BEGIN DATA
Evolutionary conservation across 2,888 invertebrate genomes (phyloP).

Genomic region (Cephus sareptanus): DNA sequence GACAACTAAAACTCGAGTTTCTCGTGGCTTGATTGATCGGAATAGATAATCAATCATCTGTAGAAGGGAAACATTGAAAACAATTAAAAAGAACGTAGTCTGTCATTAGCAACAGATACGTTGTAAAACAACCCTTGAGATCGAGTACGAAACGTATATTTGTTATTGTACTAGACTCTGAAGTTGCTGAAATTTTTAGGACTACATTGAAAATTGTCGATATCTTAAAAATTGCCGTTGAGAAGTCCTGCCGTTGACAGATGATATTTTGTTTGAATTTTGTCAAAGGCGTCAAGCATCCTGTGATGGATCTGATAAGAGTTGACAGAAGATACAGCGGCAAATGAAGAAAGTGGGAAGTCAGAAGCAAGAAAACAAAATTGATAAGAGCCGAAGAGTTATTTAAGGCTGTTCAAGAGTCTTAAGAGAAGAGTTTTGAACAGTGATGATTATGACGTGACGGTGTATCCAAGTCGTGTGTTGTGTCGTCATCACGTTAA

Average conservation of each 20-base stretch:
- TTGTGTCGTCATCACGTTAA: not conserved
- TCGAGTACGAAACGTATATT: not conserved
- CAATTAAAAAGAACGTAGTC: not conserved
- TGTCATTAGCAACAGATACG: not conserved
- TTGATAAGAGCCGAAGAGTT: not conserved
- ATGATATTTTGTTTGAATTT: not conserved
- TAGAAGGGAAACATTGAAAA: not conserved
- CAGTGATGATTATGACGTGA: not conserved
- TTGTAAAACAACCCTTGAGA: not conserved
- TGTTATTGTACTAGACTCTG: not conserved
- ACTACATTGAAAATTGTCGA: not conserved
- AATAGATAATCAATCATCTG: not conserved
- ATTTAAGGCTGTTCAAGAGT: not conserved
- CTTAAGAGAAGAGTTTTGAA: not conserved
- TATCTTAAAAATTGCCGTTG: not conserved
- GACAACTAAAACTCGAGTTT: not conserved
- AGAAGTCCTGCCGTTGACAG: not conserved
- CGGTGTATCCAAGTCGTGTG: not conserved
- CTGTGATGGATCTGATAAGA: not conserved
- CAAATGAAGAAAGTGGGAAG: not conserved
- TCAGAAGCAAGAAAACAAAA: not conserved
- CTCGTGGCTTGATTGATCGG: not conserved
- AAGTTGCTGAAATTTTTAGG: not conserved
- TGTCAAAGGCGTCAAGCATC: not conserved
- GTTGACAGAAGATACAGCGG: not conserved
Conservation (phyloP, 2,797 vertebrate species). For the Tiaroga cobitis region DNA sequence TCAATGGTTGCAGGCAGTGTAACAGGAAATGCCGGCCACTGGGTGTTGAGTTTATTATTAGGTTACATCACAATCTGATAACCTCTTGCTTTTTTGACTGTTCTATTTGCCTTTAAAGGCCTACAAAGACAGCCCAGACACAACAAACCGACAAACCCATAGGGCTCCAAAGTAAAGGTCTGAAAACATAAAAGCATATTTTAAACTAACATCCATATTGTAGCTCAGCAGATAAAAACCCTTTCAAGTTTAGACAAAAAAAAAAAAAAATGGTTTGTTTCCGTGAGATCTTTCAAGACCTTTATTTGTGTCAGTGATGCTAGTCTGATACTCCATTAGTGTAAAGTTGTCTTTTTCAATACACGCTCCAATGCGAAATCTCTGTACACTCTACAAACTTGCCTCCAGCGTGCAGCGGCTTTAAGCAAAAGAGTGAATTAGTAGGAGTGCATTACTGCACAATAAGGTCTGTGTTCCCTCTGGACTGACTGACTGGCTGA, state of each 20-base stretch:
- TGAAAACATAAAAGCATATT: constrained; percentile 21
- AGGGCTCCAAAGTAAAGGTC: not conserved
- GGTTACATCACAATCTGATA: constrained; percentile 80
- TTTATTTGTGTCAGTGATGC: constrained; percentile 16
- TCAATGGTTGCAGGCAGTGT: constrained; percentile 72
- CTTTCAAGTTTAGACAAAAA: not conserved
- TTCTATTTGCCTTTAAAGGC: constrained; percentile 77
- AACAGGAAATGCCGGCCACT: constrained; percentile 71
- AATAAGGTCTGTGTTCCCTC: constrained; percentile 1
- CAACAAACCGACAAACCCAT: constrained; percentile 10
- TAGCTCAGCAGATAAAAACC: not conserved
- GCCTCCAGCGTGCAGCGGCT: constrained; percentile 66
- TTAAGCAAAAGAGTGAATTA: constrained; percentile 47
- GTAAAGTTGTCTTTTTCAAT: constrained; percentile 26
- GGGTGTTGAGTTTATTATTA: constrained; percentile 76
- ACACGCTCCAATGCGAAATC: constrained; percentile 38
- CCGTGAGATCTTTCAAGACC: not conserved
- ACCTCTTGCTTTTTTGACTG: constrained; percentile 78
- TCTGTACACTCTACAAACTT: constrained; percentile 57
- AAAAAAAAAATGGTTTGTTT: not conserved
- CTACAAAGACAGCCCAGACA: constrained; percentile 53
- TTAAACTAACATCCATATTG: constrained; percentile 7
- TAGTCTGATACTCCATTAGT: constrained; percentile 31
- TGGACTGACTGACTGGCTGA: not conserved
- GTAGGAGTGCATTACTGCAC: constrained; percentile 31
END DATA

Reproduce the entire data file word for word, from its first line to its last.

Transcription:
Evolutionary conservation across 2,888 invertebrate genomes (phyloP).

Genomic region (Cephus sareptanus): DNA sequence GACAACTAAAACTCGAGTTTCTCGTGGCTTGATTGATCGGAATAGATAATCAATCATCTGTAGAAGGGAAACATTGAAAACAATTAAAAAGAACGTAGTCTGTCATTAGCAACAGATACGTTGTAAAACAACCCTTGAGATCGAGTACGAAACGTATATTTGTTATTGTACTAGACTCTGAAGTTGCTGAAATTTTTAGGACTACATTGAAAATTGTCGATATCTTAAAAATTGCCGTTGAGAAGTCCTGCCGTTGACAGATGATATTTTGTTTGAATTTTGTCAAAGGCGTCAAGCATCCTGTGATGGATCTGATAAGAGTTGACAGAAGATACAGCGGCAAATGAAGAAAGTGGGAAGTCAGAAGCAAGAAAACAAAATTGATAAGAGCCGAAGAGTTATTTAAGGCTGTTCAAGAGTCTTAAGAGAAGAGTTTTGAACAGTGATGATTATGACGTGACGGTGTATCCAAGTCGTGTGTTGTGTCGTCATCACGTTAA

Average conservation of each 20-base stretch:
- TTGTGTCGTCATCACGTTAA: not conserved
- TCGAGTACGAAACGTATATT: not conserved
- CAATTAAAAAGAACGTAGTC: not conserved
- TGTCATTAGCAACAGATACG: not conserved
- TTGATAAGAGCCGAAGAGTT: not conserved
- ATGATATTTTGTTTGAATTT: not conserved
- TAGAAGGGAAACATTGAAAA: not conserved
- CAGTGATGATTATGACGTGA: not conserved
- TTGTAAAACAACCCTTGAGA: not conserved
- TGTTATTGTACTAGACTCTG: not conserved
- ACTACATTGAAAATTGTCGA: not conserved
- AATAGATAATCAATCATCTG: not conserved
- ATTTAAGGCTGTTCAAGAGT: not conserved
- CTTAAGAGAAGAGTTTTGAA: not conserved
- TATCTTAAAAATTGCCGTTG: not conserved
- GACAACTAAAACTCGAGTTT: not conserved
- AGAAGTCCTGCCGTTGACAG: not conserved
- CGGTGTATCCAAGTCGTGTG: not conserved
- CTGTGATGGATCTGATAAGA: not conserved
- CAAATGAAGAAAGTGGGAAG: not conserved
- TCAGAAGCAAGAAAACAAAA: not conserved
- CTCGTGGCTTGATTGATCGG: not conserved
- AAGTTGCTGAAATTTTTAGG: not conserved
- TGTCAAAGGCGTCAAGCATC: not conserved
- GTTGACAGAAGATACAGCGG: not conserved
Conservation (phyloP, 2,797 vertebrate species). For the Tiaroga cobitis region DNA sequence TCAATGGTTGCAGGCAGTGTAACAGGAAATGCCGGCCACTGGGTGTTGAGTTTATTATTAGGTTACATCACAATCTGATAACCTCTTGCTTTTTTGACTGTTCTATTTGCCTTTAAAGGCCTACAAAGACAGCCCAGACACAACAAACCGACAAACCCATAGGGCTCCAAAGTAAAGGTCTGAAAACATAAAAGCATATTTTAAACTAACATCCATATTGTAGCTCAGCAGATAAAAACCCTTTCAAGTTTAGACAAAAAAAAAAAAAAATGGTTTGTTTCCGTGAGATCTTTCAAGACCTTTATTTGTGTCAGTGATGCTAGTCTGATACTCCATTAGTGTAAAGTTGTCTTTTTCAATACACGCTCCAATGCGAAATCTCTGTACACTCTACAAACTTGCCTCCAGCGTGCAGCGGCTTTAAGCAAAAGAGTGAATTAGTAGGAGTGCATTACTGCACAATAAGGTCTGTGTTCCCTCTGGACTGACTGACTGGCTGA, state of each 20-base stretch:
- TGAAAACATAAAAGCATATT: constrained; percentile 21
- AGGGCTCCAAAGTAAAGGTC: not conserved
- GGTTACATCACAATCTGATA: constrained; percentile 80
- TTTATTTGTGTCAGTGATGC: constrained; percentile 16
- TCAATGGTTGCAGGCAGTGT: constrained; percentile 72
- CTTTCAAGTTTAGACAAAAA: not conserved
- TTCTATTTGCCTTTAAAGGC: constrained; percentile 77
- AACAGGAAATGCCGGCCACT: constrained; percentile 71
- AATAAGGTCTGTGTTCCCTC: constrained; percentile 1
- CAACAAACCGACAAACCCAT: constrained; percentile 10
- TAGCTCAGCAGATAAAAACC: not conserved
- GCCTCCAGCGTGCAGCGGCT: constrained; percentile 66
- TTAAGCAAAAGAGTGAATTA: constrained; percentile 47
- GTAAAGTTGTCTTTTTCAAT: constrained; percentile 26
- GGGTGTTGAGTTTATTATTA: constrained; percentile 76
- ACACGCTCCAATGCGAAATC: constrained; percentile 38
- CCGTGAGATCTTTCAAGACC: not conserved
- ACCTCTTGCTTTTTTGACTG: constrained; percentile 78
- TCTGTACACTCTACAAACTT: constrained; percentile 57
- AAAAAAAAAATGGTTTGTTT: not conserved
- CTACAAAGACAGCCCAGACA: constrained; percentile 53
- TTAAACTAACATCCATATTG: constrained; percentile 7
- TAGTCTGATACTCCATTAGT: constrained; percentile 31
- TGGACTGACTGACTGGCTGA: not conserved
- GTAGGAGTGCATTACTGCAC: constrained; percentile 31